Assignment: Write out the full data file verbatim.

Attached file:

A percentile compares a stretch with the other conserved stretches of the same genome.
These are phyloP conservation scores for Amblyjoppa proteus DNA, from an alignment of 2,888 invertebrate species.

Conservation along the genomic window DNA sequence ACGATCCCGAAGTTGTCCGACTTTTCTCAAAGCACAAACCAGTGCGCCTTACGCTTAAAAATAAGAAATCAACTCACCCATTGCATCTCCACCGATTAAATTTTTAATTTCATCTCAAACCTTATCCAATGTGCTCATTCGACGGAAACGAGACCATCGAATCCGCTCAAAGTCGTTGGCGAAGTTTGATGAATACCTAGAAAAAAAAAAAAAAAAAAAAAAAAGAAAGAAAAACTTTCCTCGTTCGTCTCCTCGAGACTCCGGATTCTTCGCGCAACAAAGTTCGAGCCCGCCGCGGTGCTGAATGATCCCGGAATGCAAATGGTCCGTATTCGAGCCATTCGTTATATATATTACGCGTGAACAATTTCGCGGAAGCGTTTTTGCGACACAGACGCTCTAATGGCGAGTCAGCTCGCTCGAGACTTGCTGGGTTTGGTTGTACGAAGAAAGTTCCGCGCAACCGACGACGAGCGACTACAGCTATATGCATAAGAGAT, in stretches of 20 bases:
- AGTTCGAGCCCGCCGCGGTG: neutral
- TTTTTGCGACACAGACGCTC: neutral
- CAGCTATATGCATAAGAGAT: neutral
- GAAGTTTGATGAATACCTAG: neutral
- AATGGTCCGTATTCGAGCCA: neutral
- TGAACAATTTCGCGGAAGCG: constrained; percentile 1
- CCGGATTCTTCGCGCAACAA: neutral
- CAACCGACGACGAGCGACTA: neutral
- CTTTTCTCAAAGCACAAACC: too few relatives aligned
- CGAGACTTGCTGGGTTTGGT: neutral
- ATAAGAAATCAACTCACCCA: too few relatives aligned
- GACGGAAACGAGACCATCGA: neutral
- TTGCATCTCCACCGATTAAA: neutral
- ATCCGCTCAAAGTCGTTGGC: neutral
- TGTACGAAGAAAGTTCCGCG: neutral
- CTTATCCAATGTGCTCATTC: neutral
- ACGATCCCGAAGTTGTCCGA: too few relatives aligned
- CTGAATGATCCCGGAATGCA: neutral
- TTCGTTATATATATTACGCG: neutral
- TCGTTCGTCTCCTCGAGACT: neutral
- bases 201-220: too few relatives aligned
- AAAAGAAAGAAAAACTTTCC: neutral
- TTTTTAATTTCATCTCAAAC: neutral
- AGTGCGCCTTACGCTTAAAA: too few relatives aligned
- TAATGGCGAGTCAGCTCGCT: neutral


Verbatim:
A percentile compares a stretch with the other conserved stretches of the same genome.
These are phyloP conservation scores for Amblyjoppa proteus DNA, from an alignment of 2,888 invertebrate species.

Conservation along the genomic window DNA sequence ACGATCCCGAAGTTGTCCGACTTTTCTCAAAGCACAAACCAGTGCGCCTTACGCTTAAAAATAAGAAATCAACTCACCCATTGCATCTCCACCGATTAAATTTTTAATTTCATCTCAAACCTTATCCAATGTGCTCATTCGACGGAAACGAGACCATCGAATCCGCTCAAAGTCGTTGGCGAAGTTTGATGAATACCTAGAAAAAAAAAAAAAAAAAAAAAAAAGAAAGAAAAACTTTCCTCGTTCGTCTCCTCGAGACTCCGGATTCTTCGCGCAACAAAGTTCGAGCCCGCCGCGGTGCTGAATGATCCCGGAATGCAAATGGTCCGTATTCGAGCCATTCGTTATATATATTACGCGTGAACAATTTCGCGGAAGCGTTTTTGCGACACAGACGCTCTAATGGCGAGTCAGCTCGCTCGAGACTTGCTGGGTTTGGTTGTACGAAGAAAGTTCCGCGCAACCGACGACGAGCGACTACAGCTATATGCATAAGAGAT, in stretches of 20 bases:
- AGTTCGAGCCCGCCGCGGTG: neutral
- TTTTTGCGACACAGACGCTC: neutral
- CAGCTATATGCATAAGAGAT: neutral
- GAAGTTTGATGAATACCTAG: neutral
- AATGGTCCGTATTCGAGCCA: neutral
- TGAACAATTTCGCGGAAGCG: constrained; percentile 1
- CCGGATTCTTCGCGCAACAA: neutral
- CAACCGACGACGAGCGACTA: neutral
- CTTTTCTCAAAGCACAAACC: too few relatives aligned
- CGAGACTTGCTGGGTTTGGT: neutral
- ATAAGAAATCAACTCACCCA: too few relatives aligned
- GACGGAAACGAGACCATCGA: neutral
- TTGCATCTCCACCGATTAAA: neutral
- ATCCGCTCAAAGTCGTTGGC: neutral
- TGTACGAAGAAAGTTCCGCG: neutral
- CTTATCCAATGTGCTCATTC: neutral
- ACGATCCCGAAGTTGTCCGA: too few relatives aligned
- CTGAATGATCCCGGAATGCA: neutral
- TTCGTTATATATATTACGCG: neutral
- TCGTTCGTCTCCTCGAGACT: neutral
- bases 201-220: too few relatives aligned
- AAAAGAAAGAAAAACTTTCC: neutral
- TTTTTAATTTCATCTCAAAC: neutral
- AGTGCGCCTTACGCTTAAAA: too few relatives aligned
- TAATGGCGAGTCAGCTCGCT: neutral